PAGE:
Thursday, March 16, 2017

It's Not You, It's Me

I so often have a hard time enjoying my children.  "Often" as in, pretty much daily.  

I love my children, and literally for as long as I can remember I have looked forward to being a mama.  I practiced on my little brother from the time I was five.  Then I was everybody's favorite and most reliable babysitter (if I do say so myself...).  Then I had "favorite little kids" that I would invest myself in as a young adult.  I've always loved children.  

So it is with a bewildered heart that I find myself, over and over again, feeling put out and put upon, annoyed, overwhelmed, distracted, frustrated, like my plans are being held up because of my children.  I have my own agenda, and over and over again, because of them, I feel foiled again!    

These are real feelings.  

Regularly, I see Facebook posts from friends who seem to just adore everything about being mamas, getting Warm Fuzzies all the time as they look at and interact with their children.  These girls all just seem to embody "mother" in all the best ways.  To lay their lives down for the sakes of their children is one of their greatest joys.  

And I'm over here like, "What is this?  Why don't my kids get it that they're supposed to be perfect already?  I want to love being their mama, but they're messing it up for me!"  

Remember, I love my children.  But these are ugly, real feelings.  

Talk about my own worst enemy.  

I am so, so selfish.  And I wrestle with my own selfishness all the time, because when I go ahead and get around to acknowledging it's there and a Big Problem, I still just want things my way.  I'm having an argument in my head between the proverbial angel and demon, all the while knowing the right thing to do, and just stubbornly sticking with the demon.  

I remember almost eight years ago, a pastor praying prophetically over Andy and me, assuring us both that these (yet unborn) kids of ours would follow the Lord all the days of their lives--but that it would NOT be easy--we could not just sit back and say "we got a word from the Lord (about this)"--it would be HARD WORK training our children in the paths of righteousness.  

It IS hard work.  But I have always thought of it as hard physical work, directed toward shaping my children.  

It didn't occur to me that the hardest work might be primarily spiritual, and primarily within myself.  

Sanctification is Hard Work.  But if I don't deal with myself more than anybody else, I'm not only a hypocrite who doesn't actually grasp unconditional love and grace--but my kids know it.  They are perceptive little buggers.  

"Cleanse your hands, you sinners, and purify your hearts, you double-minded.  Be wretched and mourn and weep.  Let your laughter be turned to mourning and your joy to gloom.  Humble yourselves before the Lord, and He will exalt you." James 4:8b-10

"Search me, O God, and know my heart!  Try me, and know my thoughts!  See if there be any grievous way in me, and lead me in the way everlasting!"  Psalm 139:23-24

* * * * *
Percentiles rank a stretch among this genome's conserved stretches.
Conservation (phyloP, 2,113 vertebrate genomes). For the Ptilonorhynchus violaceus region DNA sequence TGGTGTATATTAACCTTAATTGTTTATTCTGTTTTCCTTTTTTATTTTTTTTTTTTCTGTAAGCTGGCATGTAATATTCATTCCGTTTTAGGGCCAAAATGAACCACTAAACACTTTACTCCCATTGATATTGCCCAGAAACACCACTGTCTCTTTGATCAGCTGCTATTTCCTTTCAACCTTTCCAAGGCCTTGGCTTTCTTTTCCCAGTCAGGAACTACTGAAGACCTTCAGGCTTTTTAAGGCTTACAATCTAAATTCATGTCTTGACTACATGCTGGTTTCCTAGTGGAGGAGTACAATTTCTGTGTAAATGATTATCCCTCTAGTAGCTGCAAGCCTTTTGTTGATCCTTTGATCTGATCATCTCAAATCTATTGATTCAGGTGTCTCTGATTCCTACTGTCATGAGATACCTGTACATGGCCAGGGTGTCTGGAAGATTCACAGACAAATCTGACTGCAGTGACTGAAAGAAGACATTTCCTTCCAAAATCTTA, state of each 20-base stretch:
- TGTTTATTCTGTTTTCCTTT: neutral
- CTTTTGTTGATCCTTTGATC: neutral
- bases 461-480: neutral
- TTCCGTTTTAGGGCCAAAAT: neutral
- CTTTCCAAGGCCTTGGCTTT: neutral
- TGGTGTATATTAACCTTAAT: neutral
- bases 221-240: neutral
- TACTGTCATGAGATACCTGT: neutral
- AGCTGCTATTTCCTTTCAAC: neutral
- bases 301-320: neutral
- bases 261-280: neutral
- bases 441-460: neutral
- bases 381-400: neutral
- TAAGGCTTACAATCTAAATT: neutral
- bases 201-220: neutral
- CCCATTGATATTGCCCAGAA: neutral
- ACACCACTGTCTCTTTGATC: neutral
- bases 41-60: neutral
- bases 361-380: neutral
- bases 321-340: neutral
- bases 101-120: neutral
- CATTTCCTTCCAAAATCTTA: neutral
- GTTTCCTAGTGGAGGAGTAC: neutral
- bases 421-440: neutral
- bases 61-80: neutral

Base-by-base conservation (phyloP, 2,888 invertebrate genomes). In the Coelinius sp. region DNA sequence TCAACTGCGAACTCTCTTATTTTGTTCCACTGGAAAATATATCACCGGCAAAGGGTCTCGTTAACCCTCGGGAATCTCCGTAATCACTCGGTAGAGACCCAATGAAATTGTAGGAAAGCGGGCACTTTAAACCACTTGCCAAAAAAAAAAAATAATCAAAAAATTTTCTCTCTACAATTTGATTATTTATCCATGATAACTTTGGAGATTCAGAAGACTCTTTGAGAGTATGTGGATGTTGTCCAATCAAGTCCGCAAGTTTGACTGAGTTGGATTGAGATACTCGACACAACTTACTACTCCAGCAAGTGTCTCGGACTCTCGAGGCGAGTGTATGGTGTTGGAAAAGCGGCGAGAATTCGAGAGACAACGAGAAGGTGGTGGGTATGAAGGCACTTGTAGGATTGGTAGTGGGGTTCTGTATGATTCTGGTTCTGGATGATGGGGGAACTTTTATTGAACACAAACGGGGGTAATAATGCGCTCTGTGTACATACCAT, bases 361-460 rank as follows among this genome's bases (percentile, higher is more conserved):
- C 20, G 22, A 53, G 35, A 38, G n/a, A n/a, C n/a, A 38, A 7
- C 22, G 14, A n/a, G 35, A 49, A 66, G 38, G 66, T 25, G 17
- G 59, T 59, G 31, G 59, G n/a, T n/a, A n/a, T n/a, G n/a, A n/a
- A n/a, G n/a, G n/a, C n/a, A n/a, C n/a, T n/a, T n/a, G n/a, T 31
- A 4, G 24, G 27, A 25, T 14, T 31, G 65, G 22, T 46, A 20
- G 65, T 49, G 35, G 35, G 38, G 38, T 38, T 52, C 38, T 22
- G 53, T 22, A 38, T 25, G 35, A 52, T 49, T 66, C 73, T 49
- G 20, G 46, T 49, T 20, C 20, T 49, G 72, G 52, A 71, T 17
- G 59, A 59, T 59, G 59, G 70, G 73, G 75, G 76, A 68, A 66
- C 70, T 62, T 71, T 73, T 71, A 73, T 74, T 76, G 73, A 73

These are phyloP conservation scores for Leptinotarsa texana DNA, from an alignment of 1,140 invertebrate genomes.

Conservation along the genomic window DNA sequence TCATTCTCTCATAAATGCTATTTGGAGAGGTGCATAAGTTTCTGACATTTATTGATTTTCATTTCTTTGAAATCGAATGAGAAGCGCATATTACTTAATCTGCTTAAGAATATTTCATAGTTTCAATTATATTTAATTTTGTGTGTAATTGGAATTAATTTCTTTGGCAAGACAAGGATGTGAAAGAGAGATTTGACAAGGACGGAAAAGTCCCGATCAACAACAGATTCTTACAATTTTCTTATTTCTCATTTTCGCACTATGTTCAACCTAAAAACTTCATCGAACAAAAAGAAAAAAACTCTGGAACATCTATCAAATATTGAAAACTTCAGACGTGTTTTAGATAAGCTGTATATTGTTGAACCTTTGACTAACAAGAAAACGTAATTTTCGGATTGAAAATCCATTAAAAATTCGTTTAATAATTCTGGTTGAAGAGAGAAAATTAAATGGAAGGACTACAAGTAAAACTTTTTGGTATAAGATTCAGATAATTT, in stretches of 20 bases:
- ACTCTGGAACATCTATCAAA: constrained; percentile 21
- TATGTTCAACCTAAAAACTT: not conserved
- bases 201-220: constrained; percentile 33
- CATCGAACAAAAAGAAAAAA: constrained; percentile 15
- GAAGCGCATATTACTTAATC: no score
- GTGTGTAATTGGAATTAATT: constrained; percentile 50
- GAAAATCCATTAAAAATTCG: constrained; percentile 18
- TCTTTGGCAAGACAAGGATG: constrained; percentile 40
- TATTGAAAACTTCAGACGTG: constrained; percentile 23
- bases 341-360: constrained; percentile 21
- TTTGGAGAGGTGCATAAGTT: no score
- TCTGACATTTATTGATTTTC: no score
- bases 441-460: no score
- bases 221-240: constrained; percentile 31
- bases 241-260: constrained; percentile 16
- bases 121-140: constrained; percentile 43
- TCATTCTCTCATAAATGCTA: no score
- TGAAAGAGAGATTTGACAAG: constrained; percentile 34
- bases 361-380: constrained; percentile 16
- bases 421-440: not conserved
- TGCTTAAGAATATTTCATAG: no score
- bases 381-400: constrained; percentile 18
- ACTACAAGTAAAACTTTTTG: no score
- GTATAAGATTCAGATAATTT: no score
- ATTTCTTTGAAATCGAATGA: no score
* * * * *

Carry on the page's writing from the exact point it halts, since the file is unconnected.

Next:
"I will sprinkle clean water on you, and you shall be clean from all your uncleannesses, and from all your idols I will cleanse you.  And I will give you a new heart, and a new spirit I will put within you.  And I will remove the heart of stone from your flesh and give you a heart of flesh."  Ezekiel 36:25-26

Oh, and there's a happy paradox: it is through all the (genuine, heart-wrenching) wretchedness that Undivided Joy is born.  

I am (very, very slowly) learning.  Jesus, bring me from head knowledge to a heart of flesh.  

Thursday, October 27, 2016

Morning Promises

You make beautiful things
You make beautiful things
Out of the dust...
Out of us.

Father, when things happen like Andy's preaching last Sunday, when he gushed about how wonderful I am and that he still has so much to learn even after ten years of knowing me and that he's excited about that--when that sort of thing happens

it is a good feeling
of assurance

but it also makes me feel so undeserving of that praise.  I know how cruddy I can be.  I know how

grumpy
lazy
disillusioned and disappointed
bitter

I can be on the inside, and I know a lot of it leaks out.  

I get frustrated and overwhelmed, impatient and irritated, sad, full of pity for myself, fed up with serving ungrateful people, selfish.  I am tired.  

And yet that is me without You.

The You in me
is different.

The You in me
can look at the bigger picture 
and appreciate the story
at least trust that 
You always write good stories.
The You in me
sees the poetry in life.

Through You I am 
more than a conqueror
Through You I can
scale a wall
Through You I am 
a new creation
Through You I can 
do all things
Through You I have
a heart of flesh, 
not a heart of stone
Through You I carry 
the light of life.

And it's a beautiful thing.

You always make beautiful things
Beauty out of ashes.
You rejoice over me
with singing
And because I have breath
(because You gave me breath)
I will praise the Lord!

Monday, September 19, 2016

Paradox

On March 31, I realized that I had written twice in January, thrice in February, four times in March...and I thought, "Wow! Wouldn't it be awesome if I continued that pattern all the way through December, so that by then I'd be writing basically every other day?!"